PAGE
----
The space shuttle program has exhausted its possibilities after 30 years, and there are plenty of economic and scientific arguments for its termination. The end of shuttle flights is surely a metaphor for the present reality of an America looking inward toward the depths of its budget and into the abyss of its debts rather than toward new goals on the horizon of the imagination.
It was the previous president, George W. Bush, who decided in 2004 to end the shuttle program. It was obvious that the original intention, as NASA presented it in the early 1970s, would never be fulfilled. Instead of cheap, safe and routine transport to space, the shuttle flights became a very expensive business.
A single launch comes to about $450 million, according to NASA figures; independent expert estimates put it at $1.5 billion, about 100 times more than the original estimates.
The program never got out from under the shadow of two catastrophes. With the completion of the International Space Station, it has lost its reason for existence, so the end of the program was a logical verdict.
Yet the nostalgia and sadness dripping from the headlines of American newspapers these days, when they write about the launch of the last shuttle, testify to something else. They speak of NASA’s slim budget and the politicians who can’t give the agency a clear mission; about the massive economic woes of the whole country, and the fact that the House Appropriations Committee just this week proposed that Congress cancel NASA’s funding for the construction of a new space telescope to replace the dying Hubble Space Telescope.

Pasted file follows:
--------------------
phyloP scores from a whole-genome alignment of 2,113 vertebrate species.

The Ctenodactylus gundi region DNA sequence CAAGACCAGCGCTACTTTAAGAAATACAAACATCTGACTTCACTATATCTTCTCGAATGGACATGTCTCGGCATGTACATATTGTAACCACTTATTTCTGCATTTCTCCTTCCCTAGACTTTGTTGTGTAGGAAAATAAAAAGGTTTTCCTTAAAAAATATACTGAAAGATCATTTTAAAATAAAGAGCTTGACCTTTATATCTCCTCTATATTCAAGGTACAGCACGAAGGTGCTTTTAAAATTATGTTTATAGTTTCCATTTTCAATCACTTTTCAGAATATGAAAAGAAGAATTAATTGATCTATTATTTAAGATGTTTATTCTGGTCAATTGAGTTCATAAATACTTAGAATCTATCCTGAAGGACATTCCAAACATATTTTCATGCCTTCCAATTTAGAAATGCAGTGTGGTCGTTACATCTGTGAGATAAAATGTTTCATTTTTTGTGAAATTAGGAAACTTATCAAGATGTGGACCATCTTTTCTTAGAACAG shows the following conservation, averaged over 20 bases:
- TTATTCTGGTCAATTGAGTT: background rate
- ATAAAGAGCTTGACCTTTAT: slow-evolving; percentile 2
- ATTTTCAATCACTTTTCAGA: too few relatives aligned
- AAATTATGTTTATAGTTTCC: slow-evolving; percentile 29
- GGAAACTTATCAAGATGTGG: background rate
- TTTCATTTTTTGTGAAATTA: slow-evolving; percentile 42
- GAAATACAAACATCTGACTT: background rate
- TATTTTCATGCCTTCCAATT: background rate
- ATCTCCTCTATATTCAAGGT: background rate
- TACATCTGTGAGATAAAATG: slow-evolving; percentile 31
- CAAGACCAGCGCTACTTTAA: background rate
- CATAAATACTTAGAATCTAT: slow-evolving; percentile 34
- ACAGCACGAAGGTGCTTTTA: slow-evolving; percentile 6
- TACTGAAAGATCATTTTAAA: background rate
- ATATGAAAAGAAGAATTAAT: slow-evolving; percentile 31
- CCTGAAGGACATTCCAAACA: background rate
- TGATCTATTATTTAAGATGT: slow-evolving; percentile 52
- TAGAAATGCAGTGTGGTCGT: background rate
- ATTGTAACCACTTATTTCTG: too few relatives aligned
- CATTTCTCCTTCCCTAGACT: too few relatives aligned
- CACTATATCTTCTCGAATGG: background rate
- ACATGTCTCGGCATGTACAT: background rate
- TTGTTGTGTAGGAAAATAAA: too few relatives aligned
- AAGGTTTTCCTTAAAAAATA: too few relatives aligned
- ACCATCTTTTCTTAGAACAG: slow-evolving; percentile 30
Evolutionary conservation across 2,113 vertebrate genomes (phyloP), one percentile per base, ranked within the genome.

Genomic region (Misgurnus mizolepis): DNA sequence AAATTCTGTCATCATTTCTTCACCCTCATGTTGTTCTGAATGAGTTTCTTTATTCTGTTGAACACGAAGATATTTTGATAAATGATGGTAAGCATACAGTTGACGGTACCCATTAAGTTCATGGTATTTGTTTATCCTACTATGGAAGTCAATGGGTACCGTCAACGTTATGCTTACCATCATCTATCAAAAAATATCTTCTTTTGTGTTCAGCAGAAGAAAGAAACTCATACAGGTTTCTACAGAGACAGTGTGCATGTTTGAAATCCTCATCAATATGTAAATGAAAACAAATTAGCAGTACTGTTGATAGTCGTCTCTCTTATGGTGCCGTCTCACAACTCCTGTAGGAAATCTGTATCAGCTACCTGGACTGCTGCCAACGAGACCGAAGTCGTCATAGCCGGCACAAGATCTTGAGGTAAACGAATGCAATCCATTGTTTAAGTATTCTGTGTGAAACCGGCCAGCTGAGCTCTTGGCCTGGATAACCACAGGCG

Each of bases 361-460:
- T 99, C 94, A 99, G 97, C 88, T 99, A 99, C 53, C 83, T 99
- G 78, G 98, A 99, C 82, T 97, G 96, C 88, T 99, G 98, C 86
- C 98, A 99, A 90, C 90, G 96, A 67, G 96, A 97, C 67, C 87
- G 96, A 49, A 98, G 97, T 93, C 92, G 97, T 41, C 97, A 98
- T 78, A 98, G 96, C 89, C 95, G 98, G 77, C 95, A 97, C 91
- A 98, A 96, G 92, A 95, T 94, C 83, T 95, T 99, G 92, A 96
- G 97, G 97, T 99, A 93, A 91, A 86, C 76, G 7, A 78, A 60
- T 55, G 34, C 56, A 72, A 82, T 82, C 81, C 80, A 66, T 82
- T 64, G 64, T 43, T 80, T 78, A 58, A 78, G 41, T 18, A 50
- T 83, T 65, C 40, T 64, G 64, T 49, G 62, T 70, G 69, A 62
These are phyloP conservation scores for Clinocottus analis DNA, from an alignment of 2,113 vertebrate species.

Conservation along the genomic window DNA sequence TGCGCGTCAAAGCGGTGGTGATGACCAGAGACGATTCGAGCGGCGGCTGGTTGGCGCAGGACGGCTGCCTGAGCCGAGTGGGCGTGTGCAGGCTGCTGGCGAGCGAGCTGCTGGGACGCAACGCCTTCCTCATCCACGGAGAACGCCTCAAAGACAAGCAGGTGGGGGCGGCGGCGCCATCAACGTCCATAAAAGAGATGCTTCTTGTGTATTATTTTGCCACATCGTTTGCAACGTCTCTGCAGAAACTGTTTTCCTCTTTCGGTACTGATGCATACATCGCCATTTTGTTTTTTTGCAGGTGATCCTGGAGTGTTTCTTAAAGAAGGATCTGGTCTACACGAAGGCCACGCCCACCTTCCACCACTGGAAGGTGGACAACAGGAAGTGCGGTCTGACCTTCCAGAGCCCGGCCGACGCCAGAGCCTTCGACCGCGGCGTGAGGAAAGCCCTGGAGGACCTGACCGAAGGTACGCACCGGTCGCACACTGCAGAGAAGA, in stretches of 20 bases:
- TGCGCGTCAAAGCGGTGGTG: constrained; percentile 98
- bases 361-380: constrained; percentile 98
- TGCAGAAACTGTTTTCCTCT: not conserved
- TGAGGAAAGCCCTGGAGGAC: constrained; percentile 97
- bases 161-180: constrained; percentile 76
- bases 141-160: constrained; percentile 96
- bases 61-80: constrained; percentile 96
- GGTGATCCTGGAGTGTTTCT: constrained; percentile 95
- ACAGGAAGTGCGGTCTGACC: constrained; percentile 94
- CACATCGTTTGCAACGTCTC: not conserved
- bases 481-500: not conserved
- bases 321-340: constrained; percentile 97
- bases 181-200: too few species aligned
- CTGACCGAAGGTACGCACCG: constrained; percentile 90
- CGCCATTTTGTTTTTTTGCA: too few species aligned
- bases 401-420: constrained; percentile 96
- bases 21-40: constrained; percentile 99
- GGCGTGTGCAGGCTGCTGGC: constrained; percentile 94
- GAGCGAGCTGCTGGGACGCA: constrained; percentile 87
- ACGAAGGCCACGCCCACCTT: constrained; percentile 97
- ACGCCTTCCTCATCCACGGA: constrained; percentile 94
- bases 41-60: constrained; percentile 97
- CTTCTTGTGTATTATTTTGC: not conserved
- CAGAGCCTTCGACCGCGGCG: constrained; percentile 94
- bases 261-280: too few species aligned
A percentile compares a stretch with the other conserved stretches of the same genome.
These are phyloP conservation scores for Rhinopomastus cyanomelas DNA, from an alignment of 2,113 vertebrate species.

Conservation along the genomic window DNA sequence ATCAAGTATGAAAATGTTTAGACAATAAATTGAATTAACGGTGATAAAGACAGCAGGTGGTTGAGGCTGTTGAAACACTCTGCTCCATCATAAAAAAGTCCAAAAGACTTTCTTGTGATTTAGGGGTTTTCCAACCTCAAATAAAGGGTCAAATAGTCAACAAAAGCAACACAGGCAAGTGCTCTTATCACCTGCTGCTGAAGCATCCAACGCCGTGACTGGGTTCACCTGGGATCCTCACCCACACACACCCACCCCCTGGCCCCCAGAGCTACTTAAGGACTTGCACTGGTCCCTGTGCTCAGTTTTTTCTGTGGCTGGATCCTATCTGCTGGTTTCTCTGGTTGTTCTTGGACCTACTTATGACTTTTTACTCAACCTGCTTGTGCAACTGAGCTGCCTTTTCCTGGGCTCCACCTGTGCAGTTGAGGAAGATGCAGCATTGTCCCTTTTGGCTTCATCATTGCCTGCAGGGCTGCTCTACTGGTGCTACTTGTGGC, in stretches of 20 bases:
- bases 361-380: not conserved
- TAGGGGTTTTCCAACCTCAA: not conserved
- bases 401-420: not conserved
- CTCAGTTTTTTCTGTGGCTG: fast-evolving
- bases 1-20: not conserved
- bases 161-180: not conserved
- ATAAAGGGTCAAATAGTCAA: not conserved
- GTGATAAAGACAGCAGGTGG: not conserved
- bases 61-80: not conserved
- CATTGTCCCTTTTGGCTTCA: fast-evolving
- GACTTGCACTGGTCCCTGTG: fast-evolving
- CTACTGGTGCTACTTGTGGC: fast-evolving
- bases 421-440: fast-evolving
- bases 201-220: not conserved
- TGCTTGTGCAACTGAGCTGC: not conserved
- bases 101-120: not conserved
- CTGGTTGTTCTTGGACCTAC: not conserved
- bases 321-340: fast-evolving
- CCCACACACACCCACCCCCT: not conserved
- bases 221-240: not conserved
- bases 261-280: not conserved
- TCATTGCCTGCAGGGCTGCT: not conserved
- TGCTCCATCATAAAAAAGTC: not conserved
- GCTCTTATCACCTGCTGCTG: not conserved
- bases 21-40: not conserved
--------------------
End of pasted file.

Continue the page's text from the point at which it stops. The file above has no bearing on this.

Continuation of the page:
America is not lifting its gaze to the stars. Maybe this is only for the time being, but it has been long since its “earthly” troubles have combined like they have at present. In an April Gallup poll, 55 percent of Americans surveyed expressed the fear that their children would be worse off than they are. That is the worst result in a quarter-century. And in a new study by the New York Times, 40 percent answered that the recent economic recession is really the beginning of a permanent American economic decline. Just a year ago, a “mere” 28 percent of respondents feared such a future.
The space shuttle program has exhausted its possibilities. Its end is indeed the reflection of an exhausted America. One can only hope that the Latin phrase “per aspera ad astra” — “through hardships to the stars” — will hold true; if only America would once again find the courage, the strength and the grand vision.